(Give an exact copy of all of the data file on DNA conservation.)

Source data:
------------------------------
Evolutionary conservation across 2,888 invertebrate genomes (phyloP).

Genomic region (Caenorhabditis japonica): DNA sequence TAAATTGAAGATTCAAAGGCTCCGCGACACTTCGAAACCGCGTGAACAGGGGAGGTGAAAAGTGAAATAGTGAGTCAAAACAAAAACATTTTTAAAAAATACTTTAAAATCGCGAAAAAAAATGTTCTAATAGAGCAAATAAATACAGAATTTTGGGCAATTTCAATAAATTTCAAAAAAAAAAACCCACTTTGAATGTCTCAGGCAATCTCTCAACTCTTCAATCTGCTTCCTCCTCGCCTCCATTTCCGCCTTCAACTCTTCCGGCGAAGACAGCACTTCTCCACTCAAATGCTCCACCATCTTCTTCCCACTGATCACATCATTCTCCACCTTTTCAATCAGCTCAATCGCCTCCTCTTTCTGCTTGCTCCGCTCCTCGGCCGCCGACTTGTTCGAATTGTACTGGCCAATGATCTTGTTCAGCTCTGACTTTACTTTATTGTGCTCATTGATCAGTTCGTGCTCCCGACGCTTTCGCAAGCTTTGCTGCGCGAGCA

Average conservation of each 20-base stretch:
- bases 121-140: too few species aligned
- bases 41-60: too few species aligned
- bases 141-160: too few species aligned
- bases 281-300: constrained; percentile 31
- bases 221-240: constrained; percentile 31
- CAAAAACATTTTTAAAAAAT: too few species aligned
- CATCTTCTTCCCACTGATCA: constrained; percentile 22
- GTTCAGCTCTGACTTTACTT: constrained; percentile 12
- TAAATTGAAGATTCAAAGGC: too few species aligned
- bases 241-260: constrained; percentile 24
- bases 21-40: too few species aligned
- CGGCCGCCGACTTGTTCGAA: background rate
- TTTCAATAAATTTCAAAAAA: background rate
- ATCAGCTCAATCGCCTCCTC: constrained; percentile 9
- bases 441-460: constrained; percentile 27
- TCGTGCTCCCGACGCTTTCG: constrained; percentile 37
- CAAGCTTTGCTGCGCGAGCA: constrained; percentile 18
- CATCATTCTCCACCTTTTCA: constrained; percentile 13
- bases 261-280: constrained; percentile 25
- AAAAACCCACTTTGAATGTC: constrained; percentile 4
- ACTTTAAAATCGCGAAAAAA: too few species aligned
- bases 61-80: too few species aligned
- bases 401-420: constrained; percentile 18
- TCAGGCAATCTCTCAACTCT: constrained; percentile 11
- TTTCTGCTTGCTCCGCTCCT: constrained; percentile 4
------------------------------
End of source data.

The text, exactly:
Evolutionary conservation across 2,888 invertebrate genomes (phyloP).

Genomic region (Caenorhabditis japonica): DNA sequence TAAATTGAAGATTCAAAGGCTCCGCGACACTTCGAAACCGCGTGAACAGGGGAGGTGAAAAGTGAAATAGTGAGTCAAAACAAAAACATTTTTAAAAAATACTTTAAAATCGCGAAAAAAAATGTTCTAATAGAGCAAATAAATACAGAATTTTGGGCAATTTCAATAAATTTCAAAAAAAAAAACCCACTTTGAATGTCTCAGGCAATCTCTCAACTCTTCAATCTGCTTCCTCCTCGCCTCCATTTCCGCCTTCAACTCTTCCGGCGAAGACAGCACTTCTCCACTCAAATGCTCCACCATCTTCTTCCCACTGATCACATCATTCTCCACCTTTTCAATCAGCTCAATCGCCTCCTCTTTCTGCTTGCTCCGCTCCTCGGCCGCCGACTTGTTCGAATTGTACTGGCCAATGATCTTGTTCAGCTCTGACTTTACTTTATTGTGCTCATTGATCAGTTCGTGCTCCCGACGCTTTCGCAAGCTTTGCTGCGCGAGCA

Average conservation of each 20-base stretch:
- bases 121-140: too few species aligned
- bases 41-60: too few species aligned
- bases 141-160: too few species aligned
- bases 281-300: constrained; percentile 31
- bases 221-240: constrained; percentile 31
- CAAAAACATTTTTAAAAAAT: too few species aligned
- CATCTTCTTCCCACTGATCA: constrained; percentile 22
- GTTCAGCTCTGACTTTACTT: constrained; percentile 12
- TAAATTGAAGATTCAAAGGC: too few species aligned
- bases 241-260: constrained; percentile 24
- bases 21-40: too few species aligned
- CGGCCGCCGACTTGTTCGAA: background rate
- TTTCAATAAATTTCAAAAAA: background rate
- ATCAGCTCAATCGCCTCCTC: constrained; percentile 9
- bases 441-460: constrained; percentile 27
- TCGTGCTCCCGACGCTTTCG: constrained; percentile 37
- CAAGCTTTGCTGCGCGAGCA: constrained; percentile 18
- CATCATTCTCCACCTTTTCA: constrained; percentile 13
- bases 261-280: constrained; percentile 25
- AAAAACCCACTTTGAATGTC: constrained; percentile 4
- ACTTTAAAATCGCGAAAAAA: too few species aligned
- bases 61-80: too few species aligned
- bases 401-420: constrained; percentile 18
- TCAGGCAATCTCTCAACTCT: constrained; percentile 11
- TTTCTGCTTGCTCCGCTCCT: constrained; percentile 4